Posted by Christy Williams on September 1st, 2015
International students represent a growing number of adult learners. The focus of these learners is often on high school equivalency, citizenship and English as a Second Language (ESL). Some of the components covered in each of these learning programs overlap making cross-preparation possible for many students. Due to the nature of the tests, similarities in content are commonly found in high school equivalency and citizenship exam training.
High School Equivalency
Proof of education or employment is required to obtain visas in the United States (U.S.). Some learners have earned high school diplomas from their home country. In these instances, it is necessary to determine whether the diploma is considered valid in the U.S. Validity is determined through evaluation by credentialing agencies.
At times, the evaluation results reveal that a diploma does not meet every requirement of high school equivalency under the U.S. education system. If this is the case, or if a student does not possess the high school documentation, international students over the age of 17 are eligible to earn a high school equivalency diploma or certificate. The channels for obtaining the credentials include GED® testing or high school equivalency testing.
Along with proof of education, persons interested in citizenship must successfully pass the U.S. Citizenship Exam during the naturalization interview process. The exam contains two portions related to education: English and civics. Students have two opportunities to take each test per application.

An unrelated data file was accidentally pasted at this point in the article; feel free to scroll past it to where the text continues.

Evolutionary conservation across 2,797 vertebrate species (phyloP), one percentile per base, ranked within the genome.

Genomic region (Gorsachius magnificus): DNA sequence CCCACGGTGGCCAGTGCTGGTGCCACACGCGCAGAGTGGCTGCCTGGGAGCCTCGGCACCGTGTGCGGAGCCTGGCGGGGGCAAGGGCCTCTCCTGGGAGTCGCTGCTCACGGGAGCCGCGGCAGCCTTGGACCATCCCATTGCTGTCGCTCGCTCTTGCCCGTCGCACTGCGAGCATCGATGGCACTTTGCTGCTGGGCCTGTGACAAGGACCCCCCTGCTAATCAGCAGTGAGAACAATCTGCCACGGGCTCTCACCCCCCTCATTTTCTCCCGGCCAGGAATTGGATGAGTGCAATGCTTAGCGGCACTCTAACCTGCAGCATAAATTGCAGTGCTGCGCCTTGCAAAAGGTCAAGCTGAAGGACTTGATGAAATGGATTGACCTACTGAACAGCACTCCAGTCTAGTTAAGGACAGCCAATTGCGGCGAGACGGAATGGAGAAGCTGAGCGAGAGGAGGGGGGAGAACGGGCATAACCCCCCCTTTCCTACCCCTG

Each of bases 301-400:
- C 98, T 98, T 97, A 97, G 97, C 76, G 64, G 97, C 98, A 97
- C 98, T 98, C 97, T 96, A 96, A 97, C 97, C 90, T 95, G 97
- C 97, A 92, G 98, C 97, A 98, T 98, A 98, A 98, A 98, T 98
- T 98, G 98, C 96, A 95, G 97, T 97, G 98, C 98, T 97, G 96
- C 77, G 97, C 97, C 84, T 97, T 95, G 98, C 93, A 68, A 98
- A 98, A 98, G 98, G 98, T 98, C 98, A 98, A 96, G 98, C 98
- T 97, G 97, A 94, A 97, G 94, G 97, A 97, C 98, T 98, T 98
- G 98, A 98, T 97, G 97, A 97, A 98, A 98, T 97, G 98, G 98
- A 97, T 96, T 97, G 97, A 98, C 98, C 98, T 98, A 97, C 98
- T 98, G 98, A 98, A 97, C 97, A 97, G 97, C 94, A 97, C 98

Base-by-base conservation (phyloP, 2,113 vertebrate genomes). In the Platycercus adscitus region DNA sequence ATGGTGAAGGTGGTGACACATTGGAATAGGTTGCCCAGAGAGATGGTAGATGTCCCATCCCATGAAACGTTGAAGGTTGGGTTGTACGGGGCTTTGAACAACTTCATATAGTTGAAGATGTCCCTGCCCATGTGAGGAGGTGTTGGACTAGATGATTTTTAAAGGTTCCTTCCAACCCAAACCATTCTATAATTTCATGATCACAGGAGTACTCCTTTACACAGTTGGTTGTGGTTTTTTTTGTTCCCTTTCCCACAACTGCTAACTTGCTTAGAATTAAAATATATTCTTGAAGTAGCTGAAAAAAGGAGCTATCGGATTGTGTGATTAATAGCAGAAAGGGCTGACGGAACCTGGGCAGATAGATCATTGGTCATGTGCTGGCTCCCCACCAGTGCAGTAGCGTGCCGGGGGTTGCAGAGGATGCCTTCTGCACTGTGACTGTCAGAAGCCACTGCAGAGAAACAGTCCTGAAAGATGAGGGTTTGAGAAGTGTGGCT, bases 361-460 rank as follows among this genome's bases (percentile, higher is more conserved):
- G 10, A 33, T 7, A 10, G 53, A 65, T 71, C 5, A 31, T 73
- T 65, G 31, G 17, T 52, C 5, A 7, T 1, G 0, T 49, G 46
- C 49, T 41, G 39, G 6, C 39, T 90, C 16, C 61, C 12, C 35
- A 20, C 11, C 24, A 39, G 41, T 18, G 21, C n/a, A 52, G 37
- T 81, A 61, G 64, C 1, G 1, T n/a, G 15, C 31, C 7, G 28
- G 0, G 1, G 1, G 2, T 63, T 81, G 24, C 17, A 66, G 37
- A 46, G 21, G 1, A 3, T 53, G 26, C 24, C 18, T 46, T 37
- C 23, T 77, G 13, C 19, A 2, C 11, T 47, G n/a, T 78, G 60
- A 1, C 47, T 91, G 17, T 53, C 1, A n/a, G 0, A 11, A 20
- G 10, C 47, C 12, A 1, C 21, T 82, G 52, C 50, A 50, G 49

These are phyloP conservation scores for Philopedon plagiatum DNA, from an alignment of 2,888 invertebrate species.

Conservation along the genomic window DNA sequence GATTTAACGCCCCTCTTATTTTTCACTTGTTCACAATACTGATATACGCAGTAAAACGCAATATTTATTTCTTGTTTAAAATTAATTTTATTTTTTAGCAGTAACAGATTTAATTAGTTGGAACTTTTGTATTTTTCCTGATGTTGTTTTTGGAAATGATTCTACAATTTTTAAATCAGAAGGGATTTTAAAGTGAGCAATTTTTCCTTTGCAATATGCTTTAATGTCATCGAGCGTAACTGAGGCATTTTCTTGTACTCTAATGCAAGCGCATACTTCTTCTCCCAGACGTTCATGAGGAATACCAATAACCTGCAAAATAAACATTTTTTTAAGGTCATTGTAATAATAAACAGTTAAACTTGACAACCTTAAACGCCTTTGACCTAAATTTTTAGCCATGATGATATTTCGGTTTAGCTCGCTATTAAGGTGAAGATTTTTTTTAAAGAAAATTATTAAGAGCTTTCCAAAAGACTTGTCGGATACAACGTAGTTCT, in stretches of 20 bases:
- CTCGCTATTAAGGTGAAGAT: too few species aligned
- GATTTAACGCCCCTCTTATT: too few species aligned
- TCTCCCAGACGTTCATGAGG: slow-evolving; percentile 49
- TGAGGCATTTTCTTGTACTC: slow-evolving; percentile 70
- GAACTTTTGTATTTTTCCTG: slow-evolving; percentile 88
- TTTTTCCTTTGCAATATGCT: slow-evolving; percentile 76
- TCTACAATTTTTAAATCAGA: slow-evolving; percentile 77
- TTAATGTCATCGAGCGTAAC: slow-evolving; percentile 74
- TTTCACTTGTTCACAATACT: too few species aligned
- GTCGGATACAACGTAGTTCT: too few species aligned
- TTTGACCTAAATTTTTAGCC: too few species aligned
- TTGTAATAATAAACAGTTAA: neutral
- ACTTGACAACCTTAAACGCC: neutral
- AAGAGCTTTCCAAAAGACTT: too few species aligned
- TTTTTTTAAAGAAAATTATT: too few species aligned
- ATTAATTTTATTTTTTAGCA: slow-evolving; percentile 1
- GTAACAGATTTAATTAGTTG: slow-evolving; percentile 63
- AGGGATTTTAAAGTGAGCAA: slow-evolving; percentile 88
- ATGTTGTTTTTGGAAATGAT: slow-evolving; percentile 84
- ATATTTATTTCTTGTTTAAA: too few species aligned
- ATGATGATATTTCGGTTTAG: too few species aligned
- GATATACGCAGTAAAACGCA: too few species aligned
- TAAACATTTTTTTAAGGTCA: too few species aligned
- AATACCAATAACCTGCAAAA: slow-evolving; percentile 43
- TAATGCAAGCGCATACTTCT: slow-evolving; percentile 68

The English section of the exam has three components: reading, speaking and writing.
- Reading – Test takers are required to successfully read one out of three sentences correctly in English. The content will be civics and history related.
- Speaking – Ability to speak English is determined by a USCIS Officer.
- Writing – Test takers must successfully write one out of three sentences correctly to demonstrate writing ability. The topics will be focused on history or civics as well.
Important U.S. history and government topics are covered on the civics test. The civics exam contains 100 questions. Test takers will be asked 10 questions from the list and required to answer at least six (6) correctly to pass.
A number of resources exist to prepare test takers for the high school equivalency testand citizenship exams. PrepPath provides support materials for adult learners seeking to pass the tests. Resources available through PrepPath include practice assignments and questions. Students can use the questions to help them prepare for citizenship examination.
The Language Arts Practice Assignments cover capitalization, reading comprehension and vocabulary. These topics are essential in the reading, speaking and writing of the English language. In addition to the Language Arts practice, PrePath also provides Social Studies Practice Assignments. The Social Studies prep work contains information that will assist test takers on the civics portion of the exam.